Two Adult Women Willingly Posting Nude Shocked to Hear Word “Pussy”
WASHINGTON, D.C. (January 29, 2018): Seattle University has banned from its place of honor a self portrait valued at $35,000 by renowned artist Chuck Close because of two allegations of sexual misconduct, neither of which amounted to a criminal or civil wrong, nor even to sexual assault or harassment, notes public interest law professor John Banzhaf.
Seattle said it was “concerned about potential student, faculty, or staff reaction” in replacing it with a work by a lesser-known artist who happens to be female.
In both cases the allegations were made by women who were not employees (so the conduct doesn’t constitute sexual harassment) nor subject to any professional pressures by the famed artist (so it arguably wasn’t even an abuse of power), and both had agreed to take off their clothing and pose nude alone with him in his studio.
The gross sexual misconduct which allegedly required the removal of a completely unrelated and very valuable painting is that he uttered to word “pussy” in their presence.
But the word “pussy,” in its secondary meaning as related to the female sex organ, has been used proudly by thousands of woman who stridently wore “pussy hats” while often chanting “pussy power” in recent demonstrations which were viewed by millions of young children, and even discussed with them by their grade school teachers. It is a phrase also routinely used by major newspapers, and on radio and television where very young children are exposed to it, and even in serious academic papers and articles.
While some women may not agree with these sentiments, or choose not to use the word themselves, it is hard to see how simply uttering this widely-used word in their presence, even to refer to them, constitutes such grievous sexual misconduct that the artist’s paintings must be vanished from public sight to avoid “reactions” by a small number of apparently very sensitive students or faculty.
As “Sex In The City,” many articles by feminists, and common sense as well as ordinary observation make very clear, the days when adult women were deemed so frail, sheltered, and sensitive that they would be shocked and offended to hear so-called cuss words – much less words related to sex but in widespread use such as “pussy” – have long since passed, argues Banzhaf.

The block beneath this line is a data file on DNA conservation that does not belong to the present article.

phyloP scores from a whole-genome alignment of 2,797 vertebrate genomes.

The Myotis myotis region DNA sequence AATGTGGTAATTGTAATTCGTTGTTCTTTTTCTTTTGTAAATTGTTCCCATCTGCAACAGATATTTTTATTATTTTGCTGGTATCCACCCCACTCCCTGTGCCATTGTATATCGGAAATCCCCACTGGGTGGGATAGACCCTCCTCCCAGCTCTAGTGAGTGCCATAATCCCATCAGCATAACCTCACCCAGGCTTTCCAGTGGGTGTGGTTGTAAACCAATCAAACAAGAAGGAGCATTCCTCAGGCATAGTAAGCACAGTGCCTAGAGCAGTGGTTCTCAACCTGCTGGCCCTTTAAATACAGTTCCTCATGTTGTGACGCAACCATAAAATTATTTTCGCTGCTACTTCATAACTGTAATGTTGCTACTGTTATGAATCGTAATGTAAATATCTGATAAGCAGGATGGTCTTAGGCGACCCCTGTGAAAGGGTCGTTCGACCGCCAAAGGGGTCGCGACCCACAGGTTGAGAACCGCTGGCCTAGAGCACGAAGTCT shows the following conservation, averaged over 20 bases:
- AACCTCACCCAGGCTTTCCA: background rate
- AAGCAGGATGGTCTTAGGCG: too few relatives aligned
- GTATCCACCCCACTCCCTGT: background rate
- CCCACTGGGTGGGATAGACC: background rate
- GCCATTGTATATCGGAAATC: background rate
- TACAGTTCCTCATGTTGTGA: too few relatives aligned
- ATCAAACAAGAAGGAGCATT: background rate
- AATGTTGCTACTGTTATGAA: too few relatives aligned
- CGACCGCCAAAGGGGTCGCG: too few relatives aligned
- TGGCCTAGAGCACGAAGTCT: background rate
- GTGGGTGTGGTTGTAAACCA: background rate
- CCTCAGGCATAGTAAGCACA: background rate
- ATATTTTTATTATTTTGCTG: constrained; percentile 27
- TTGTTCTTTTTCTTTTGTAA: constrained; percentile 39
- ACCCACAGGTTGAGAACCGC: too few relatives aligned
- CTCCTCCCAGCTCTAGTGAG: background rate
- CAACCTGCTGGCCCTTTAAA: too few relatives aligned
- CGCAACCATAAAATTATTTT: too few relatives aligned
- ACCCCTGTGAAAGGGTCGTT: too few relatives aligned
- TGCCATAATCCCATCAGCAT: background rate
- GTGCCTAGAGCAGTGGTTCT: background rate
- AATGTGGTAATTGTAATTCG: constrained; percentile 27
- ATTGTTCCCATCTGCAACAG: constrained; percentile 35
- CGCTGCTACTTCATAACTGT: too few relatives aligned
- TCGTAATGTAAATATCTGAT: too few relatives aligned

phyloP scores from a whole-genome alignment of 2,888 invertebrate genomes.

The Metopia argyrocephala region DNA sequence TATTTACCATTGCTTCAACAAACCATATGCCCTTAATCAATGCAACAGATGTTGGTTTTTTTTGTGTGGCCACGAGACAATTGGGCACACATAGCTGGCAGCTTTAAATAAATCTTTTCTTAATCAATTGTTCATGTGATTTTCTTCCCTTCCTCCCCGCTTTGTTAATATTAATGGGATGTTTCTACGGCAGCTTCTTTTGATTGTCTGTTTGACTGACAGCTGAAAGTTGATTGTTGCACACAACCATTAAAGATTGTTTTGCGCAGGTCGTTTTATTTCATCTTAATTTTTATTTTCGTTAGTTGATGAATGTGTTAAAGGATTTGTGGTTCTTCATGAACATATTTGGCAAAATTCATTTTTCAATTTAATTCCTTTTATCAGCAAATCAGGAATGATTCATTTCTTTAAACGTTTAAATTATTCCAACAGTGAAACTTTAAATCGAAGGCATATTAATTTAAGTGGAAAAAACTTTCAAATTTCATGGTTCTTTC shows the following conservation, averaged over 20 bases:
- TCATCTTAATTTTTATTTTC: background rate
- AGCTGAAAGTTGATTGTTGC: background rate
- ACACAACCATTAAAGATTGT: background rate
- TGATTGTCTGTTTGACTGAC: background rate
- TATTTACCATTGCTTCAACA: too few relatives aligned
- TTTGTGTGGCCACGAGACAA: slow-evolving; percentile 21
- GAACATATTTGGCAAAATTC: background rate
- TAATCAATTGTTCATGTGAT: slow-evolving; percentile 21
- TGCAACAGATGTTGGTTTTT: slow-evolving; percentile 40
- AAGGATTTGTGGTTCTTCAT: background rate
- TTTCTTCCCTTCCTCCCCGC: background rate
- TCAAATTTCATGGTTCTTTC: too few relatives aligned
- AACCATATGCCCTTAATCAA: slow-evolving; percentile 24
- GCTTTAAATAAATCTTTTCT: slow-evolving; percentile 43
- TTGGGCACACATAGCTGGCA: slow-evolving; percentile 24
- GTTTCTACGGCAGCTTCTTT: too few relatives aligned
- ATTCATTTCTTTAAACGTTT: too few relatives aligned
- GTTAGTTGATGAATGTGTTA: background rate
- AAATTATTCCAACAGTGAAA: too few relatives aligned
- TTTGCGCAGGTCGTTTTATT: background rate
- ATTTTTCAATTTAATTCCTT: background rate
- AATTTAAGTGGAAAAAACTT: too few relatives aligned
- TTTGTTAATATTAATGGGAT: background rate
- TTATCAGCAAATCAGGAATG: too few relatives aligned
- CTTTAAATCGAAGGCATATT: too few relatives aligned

Making the claims of sexual harassment even more bizarre is that the chief complainant agreed to get undressed and pose nude alone in his studio even after hearing him use the word “pussy” in a manner which might be deemed sexually derogatory.
According to the Huffington Post, which actually termed him “A F**king Pervert,” “Close began their session by telling [complainant] about another woman he’d photographed – nude – whose print hung on his wall. ‘He was saying, ‘Oh, if you could have seen her pussy,’ talking about how it was so hot and he fucked her.'”
Although the complainant said that “the comments made her feel uncomfortable and confused,” she nevertheless agreed to likewise pose nude for him. Having just heard him use the word “pussy” regarding another woman who had posed for him and that “he fucked her,” before the complainant herself undressed and began to pose nude, makes her claim that she was so shocked to subsequently hear the word “pussy” (but not “fucked”) used regarding her that she was shocked, and as a result suffered some kind of sexual harassment.
Making these claims of sexual misconduct even more bizarre is that Close has used a wheelchair since 1988 and, because of a seizure as a result of a collapsed spinal artery, has only very limited use of his arms and legs. So, obviously neither woman could have any realistic fear that he would sexually assault her, even though she was nude alone in a studio with him. This is clearly relevant, since many other women in reported #metoo situations cited these concerns even though they were not nude.
Moreover, two major reasons for applying a separate and much stricter “reasonable woman” standard in sexual harassment situations, rather than the generally accepted “reasonable man” or “reasonable person” standard used n so many other situations such as negligence, malpractice, etc., is that women can reasonably fear rape by men, and that men might use their greater strength and speed to sexually assault women.
That’s why, for example, a claim by an adult male that he suffered sexual harassment when a male or female artist complemented him on his “cock” or “prick” while he was posing nude would never be seriously entertained, maintains Banzhaf.
Indeed, these concerns about possible sexual assault were expressed in many of the other #metoo situations, but they are obviously not applicable here. These two adult, young, and physically fit women clearly had no fear of being chased, overpowered, and sexually assaulted by a partially paralyzed man in a wheelchair.
Banzhaf says that he would gladly take this Close painting, which Seattle believes is irrevocably tainted, off their hands, as well as paintings by Dali, Picasso, and Pollock in the possession of others who now are reluctant to display them because of even stronger allegations of sexual misconduct which have been made against the artists.
JOHN F. BANZHAF III, B.S.E.E., J.D., Sc.D.
Professor of Public Interest Law
George Washington University Law School,
FAMRI Dr. William Cahan Distinguished Professor,
Fellow, World Technology Network,
Founder, Action on Smoking and Health (ASH),
2000 H Street, NW, Wash, DC 20052, USA
(202) 994-7229 // (703) 527-8418
http://banzhaf.net/ jbanzhaf3ATgmail.com @profbanzhaf